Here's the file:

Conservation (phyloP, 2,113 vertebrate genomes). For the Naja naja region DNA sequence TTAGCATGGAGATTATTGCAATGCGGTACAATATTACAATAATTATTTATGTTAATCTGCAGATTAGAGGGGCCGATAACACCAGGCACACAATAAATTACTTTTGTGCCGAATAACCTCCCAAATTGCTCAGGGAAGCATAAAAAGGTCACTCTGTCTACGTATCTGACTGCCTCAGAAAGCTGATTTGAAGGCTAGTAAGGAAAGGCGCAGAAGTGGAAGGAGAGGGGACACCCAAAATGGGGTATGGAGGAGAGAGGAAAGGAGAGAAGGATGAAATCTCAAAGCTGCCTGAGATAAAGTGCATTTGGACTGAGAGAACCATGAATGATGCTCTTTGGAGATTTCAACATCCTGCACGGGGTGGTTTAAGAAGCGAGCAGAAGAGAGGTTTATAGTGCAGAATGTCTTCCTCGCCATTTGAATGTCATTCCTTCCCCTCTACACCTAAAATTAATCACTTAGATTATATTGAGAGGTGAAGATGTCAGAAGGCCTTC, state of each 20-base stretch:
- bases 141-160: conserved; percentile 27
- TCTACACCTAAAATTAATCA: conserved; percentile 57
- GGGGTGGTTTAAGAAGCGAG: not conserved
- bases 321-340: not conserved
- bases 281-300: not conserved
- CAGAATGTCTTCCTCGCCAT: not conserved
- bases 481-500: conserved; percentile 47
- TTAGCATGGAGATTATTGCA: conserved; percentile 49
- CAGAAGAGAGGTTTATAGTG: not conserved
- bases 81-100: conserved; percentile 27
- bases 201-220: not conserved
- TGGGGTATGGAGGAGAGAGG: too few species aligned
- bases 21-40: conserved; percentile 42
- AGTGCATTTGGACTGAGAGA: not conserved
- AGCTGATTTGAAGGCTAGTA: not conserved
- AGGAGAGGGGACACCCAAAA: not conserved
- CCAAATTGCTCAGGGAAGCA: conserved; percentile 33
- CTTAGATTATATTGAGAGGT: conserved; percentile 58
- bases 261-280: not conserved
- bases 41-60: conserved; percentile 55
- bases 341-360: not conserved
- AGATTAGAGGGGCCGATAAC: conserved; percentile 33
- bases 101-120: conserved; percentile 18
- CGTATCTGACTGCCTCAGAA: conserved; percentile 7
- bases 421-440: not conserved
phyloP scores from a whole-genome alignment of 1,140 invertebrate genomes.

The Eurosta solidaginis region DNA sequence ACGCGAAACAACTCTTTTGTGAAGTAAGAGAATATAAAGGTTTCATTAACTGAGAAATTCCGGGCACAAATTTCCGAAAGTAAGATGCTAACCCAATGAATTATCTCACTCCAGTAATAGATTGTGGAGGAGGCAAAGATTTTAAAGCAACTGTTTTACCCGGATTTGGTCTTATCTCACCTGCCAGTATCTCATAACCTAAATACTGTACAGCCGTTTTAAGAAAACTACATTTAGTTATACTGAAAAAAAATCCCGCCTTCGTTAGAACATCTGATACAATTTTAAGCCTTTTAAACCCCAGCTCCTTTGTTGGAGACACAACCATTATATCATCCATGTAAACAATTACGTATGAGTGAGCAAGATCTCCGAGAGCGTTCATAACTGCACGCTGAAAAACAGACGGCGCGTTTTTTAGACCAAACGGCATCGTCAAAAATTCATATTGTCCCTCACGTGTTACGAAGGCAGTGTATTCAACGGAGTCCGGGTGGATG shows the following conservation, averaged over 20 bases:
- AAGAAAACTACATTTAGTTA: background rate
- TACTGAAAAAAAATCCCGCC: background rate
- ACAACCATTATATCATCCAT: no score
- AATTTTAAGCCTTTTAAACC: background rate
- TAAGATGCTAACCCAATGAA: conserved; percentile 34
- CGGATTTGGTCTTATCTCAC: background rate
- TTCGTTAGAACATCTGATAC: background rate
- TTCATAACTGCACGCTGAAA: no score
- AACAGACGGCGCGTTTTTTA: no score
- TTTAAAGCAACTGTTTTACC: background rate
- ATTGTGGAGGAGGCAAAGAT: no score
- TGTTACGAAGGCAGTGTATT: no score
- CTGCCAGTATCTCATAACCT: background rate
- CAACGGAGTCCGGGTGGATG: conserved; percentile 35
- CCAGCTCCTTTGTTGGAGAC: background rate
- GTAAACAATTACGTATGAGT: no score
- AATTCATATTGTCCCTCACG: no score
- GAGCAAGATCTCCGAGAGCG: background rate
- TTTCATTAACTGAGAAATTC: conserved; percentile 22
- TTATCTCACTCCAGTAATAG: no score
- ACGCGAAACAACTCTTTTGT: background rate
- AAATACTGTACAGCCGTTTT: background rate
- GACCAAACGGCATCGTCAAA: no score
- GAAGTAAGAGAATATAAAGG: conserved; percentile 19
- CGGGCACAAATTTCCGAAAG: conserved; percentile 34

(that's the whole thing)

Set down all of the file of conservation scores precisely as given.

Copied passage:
Conservation (phyloP, 2,113 vertebrate genomes). For the Naja naja region DNA sequence TTAGCATGGAGATTATTGCAATGCGGTACAATATTACAATAATTATTTATGTTAATCTGCAGATTAGAGGGGCCGATAACACCAGGCACACAATAAATTACTTTTGTGCCGAATAACCTCCCAAATTGCTCAGGGAAGCATAAAAAGGTCACTCTGTCTACGTATCTGACTGCCTCAGAAAGCTGATTTGAAGGCTAGTAAGGAAAGGCGCAGAAGTGGAAGGAGAGGGGACACCCAAAATGGGGTATGGAGGAGAGAGGAAAGGAGAGAAGGATGAAATCTCAAAGCTGCCTGAGATAAAGTGCATTTGGACTGAGAGAACCATGAATGATGCTCTTTGGAGATTTCAACATCCTGCACGGGGTGGTTTAAGAAGCGAGCAGAAGAGAGGTTTATAGTGCAGAATGTCTTCCTCGCCATTTGAATGTCATTCCTTCCCCTCTACACCTAAAATTAATCACTTAGATTATATTGAGAGGTGAAGATGTCAGAAGGCCTTC, state of each 20-base stretch:
- bases 141-160: conserved; percentile 27
- TCTACACCTAAAATTAATCA: conserved; percentile 57
- GGGGTGGTTTAAGAAGCGAG: not conserved
- bases 321-340: not conserved
- bases 281-300: not conserved
- CAGAATGTCTTCCTCGCCAT: not conserved
- bases 481-500: conserved; percentile 47
- TTAGCATGGAGATTATTGCA: conserved; percentile 49
- CAGAAGAGAGGTTTATAGTG: not conserved
- bases 81-100: conserved; percentile 27
- bases 201-220: not conserved
- TGGGGTATGGAGGAGAGAGG: too few species aligned
- bases 21-40: conserved; percentile 42
- AGTGCATTTGGACTGAGAGA: not conserved
- AGCTGATTTGAAGGCTAGTA: not conserved
- AGGAGAGGGGACACCCAAAA: not conserved
- CCAAATTGCTCAGGGAAGCA: conserved; percentile 33
- CTTAGATTATATTGAGAGGT: conserved; percentile 58
- bases 261-280: not conserved
- bases 41-60: conserved; percentile 55
- bases 341-360: not conserved
- AGATTAGAGGGGCCGATAAC: conserved; percentile 33
- bases 101-120: conserved; percentile 18
- CGTATCTGACTGCCTCAGAA: conserved; percentile 7
- bases 421-440: not conserved
phyloP scores from a whole-genome alignment of 1,140 invertebrate genomes.

The Eurosta solidaginis region DNA sequence ACGCGAAACAACTCTTTTGTGAAGTAAGAGAATATAAAGGTTTCATTAACTGAGAAATTCCGGGCACAAATTTCCGAAAGTAAGATGCTAACCCAATGAATTATCTCACTCCAGTAATAGATTGTGGAGGAGGCAAAGATTTTAAAGCAACTGTTTTACCCGGATTTGGTCTTATCTCACCTGCCAGTATCTCATAACCTAAATACTGTACAGCCGTTTTAAGAAAACTACATTTAGTTATACTGAAAAAAAATCCCGCCTTCGTTAGAACATCTGATACAATTTTAAGCCTTTTAAACCCCAGCTCCTTTGTTGGAGACACAACCATTATATCATCCATGTAAACAATTACGTATGAGTGAGCAAGATCTCCGAGAGCGTTCATAACTGCACGCTGAAAAACAGACGGCGCGTTTTTTAGACCAAACGGCATCGTCAAAAATTCATATTGTCCCTCACGTGTTACGAAGGCAGTGTATTCAACGGAGTCCGGGTGGATG shows the following conservation, averaged over 20 bases:
- AAGAAAACTACATTTAGTTA: background rate
- TACTGAAAAAAAATCCCGCC: background rate
- ACAACCATTATATCATCCAT: no score
- AATTTTAAGCCTTTTAAACC: background rate
- TAAGATGCTAACCCAATGAA: conserved; percentile 34
- CGGATTTGGTCTTATCTCAC: background rate
- TTCGTTAGAACATCTGATAC: background rate
- TTCATAACTGCACGCTGAAA: no score
- AACAGACGGCGCGTTTTTTA: no score
- TTTAAAGCAACTGTTTTACC: background rate
- ATTGTGGAGGAGGCAAAGAT: no score
- TGTTACGAAGGCAGTGTATT: no score
- CTGCCAGTATCTCATAACCT: background rate
- CAACGGAGTCCGGGTGGATG: conserved; percentile 35
- CCAGCTCCTTTGTTGGAGAC: background rate
- GTAAACAATTACGTATGAGT: no score
- AATTCATATTGTCCCTCACG: no score
- GAGCAAGATCTCCGAGAGCG: background rate
- TTTCATTAACTGAGAAATTC: conserved; percentile 22
- TTATCTCACTCCAGTAATAG: no score
- ACGCGAAACAACTCTTTTGT: background rate
- AAATACTGTACAGCCGTTTT: background rate
- GACCAAACGGCATCGTCAAA: no score
- GAAGTAAGAGAATATAAAGG: conserved; percentile 19
- CGGGCACAAATTTCCGAAAG: conserved; percentile 34